Eighth chemo—the last

Well, the eighth chemo came and went with little fanfare. I know a lot of women paint their nails pink with the pink ribbon drawn on them, wear a pink wig and their best “I’m kicking cancer’s ass” T-shirt to their last chemo. They take smiling pics with their favourite nurses, get balloons and have little “No More Chemo” parties. When I started my chemo December 30, I figured I too would do something neat on my last day—which seemed forever and a day away at that time—definitely do a fab manicure, bring my best baking, maybe even give a little gift to my nurses to show my appreciation.

And what did I do on April 8th? Nothing. 

Tessa came to meet me and spend part of the day, and Kelly came for a couple of hours with her signature gift bag of Real Simple and Martha Stewart magazines, chocolate-covered almonds and Lays potato chips, which I really appreciated. And ate. And read.

But the end of chemo made me feel exactly the way I did when Graydon finished his treatment for childhood leukaemia: we’ve lost our weapons. When you are on chemo, you are fighting the cancer. It may be poison, but it’s cancer’s poison too. Take away the chemo, and you’re not fighting anymore. You’re a sitting duck.

And that’s still how I feel. The side effects of the paxitaxel are worse this round, as they should be, since its effects are cumulative: six fingernails and lots of toenails look like they are rotting from underneath, the bone pain is excruciating between doses of dilaudid, nausea still requires pills, I am getting stupider and more forgetful and sadder, I sleep more and more. But as I clear the chemo from my body, those side effects should clear up too. And hopefully I’ve had a complete pathologic response to my neoadjuvant chemotherapy, and there isn’t much cancer left there to start the party up again as the chemo leaves.

Fingers crossed, St. Peregrine medal around my neck, red thread tied on my bra, I wait for my surgery.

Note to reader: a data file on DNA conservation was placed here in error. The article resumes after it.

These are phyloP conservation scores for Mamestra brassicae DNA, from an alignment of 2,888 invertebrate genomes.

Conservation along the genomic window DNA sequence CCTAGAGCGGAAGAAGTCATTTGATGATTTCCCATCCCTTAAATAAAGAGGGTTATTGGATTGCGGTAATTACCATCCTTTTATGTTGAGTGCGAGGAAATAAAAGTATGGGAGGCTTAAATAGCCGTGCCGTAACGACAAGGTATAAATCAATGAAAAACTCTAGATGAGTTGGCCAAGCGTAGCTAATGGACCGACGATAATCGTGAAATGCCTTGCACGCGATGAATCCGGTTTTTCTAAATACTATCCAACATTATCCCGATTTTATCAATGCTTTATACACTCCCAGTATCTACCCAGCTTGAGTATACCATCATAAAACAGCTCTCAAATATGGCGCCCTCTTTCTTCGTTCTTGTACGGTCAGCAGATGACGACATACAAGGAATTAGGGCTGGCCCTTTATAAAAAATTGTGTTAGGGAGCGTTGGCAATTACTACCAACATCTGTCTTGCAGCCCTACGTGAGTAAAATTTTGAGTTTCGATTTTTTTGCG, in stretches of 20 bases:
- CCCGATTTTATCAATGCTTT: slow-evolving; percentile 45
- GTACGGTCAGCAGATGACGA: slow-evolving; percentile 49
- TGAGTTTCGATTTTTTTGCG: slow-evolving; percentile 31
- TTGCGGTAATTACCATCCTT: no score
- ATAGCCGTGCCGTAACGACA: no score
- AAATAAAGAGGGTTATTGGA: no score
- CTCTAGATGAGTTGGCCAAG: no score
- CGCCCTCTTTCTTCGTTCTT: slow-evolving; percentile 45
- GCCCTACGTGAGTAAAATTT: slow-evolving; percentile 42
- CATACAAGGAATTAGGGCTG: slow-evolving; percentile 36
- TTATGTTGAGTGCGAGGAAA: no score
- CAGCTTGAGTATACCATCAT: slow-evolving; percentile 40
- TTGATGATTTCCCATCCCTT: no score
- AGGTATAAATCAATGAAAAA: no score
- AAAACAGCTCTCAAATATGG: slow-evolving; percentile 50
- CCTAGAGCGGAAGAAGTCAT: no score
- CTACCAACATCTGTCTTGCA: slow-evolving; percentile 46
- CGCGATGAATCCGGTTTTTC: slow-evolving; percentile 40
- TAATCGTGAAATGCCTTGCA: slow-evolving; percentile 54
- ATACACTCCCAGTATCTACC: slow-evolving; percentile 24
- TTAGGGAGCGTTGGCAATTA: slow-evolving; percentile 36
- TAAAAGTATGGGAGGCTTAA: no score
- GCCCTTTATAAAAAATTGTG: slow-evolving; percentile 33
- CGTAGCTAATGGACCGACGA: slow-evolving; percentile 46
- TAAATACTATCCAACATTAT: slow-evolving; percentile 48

4 Responses

  1. I think you look radiant Jacquelyn.

    xx pam

  2. I never really understood about metastasis and chemo weaponry and the fear you must be feeling as a sitting duck in this waiting game until I read your blog Jackie. Thank you for sharing that. This is a real life horror show that does not go away. I don’t know how you keep swinging at these lousy pitches: you are one unique, strong, tenacious woman!

    • As my longest-time friend, I appreciate your opinion the absolute mostest—it is a real-life horror show, and I don’t know how I keep swinging either Maybe the friendship of someone like you?

  3. I’ve been thinking about you a lot. I’d remembered that your chemo was ending around April 8th -9th ish. it could be a celebration day, but I can imagine that you haven’t much energy to celebrate. I’m celebrating in myself that this part of your treatment is done, but I know you still have a difficult road ahead with surgery. Do you know when that’s happening yet? I keep wishing for a miracle that will transport me to you to help out and support you but looks like I’ll still be supporting from afar. At least we can keep up here on the blog when you have energy to post and I send love, strength and courage to you every day. It’s been a rough start to this year for so many people I know, (myself included) and it’s been tough to stay balanced. All we can do is take one minute at a time and keep that glimmer ahead of us in sight. We keep fighting… and I’m along fighting with you, for you. Here’s to the end of cancer, to regaining your strength, your memory! and your life back! I love you Jackie, we may be cousins, but we’re more like sisters ❤ I hope you have a Happy Easter today and get spoiled with chocolate! love, Jen

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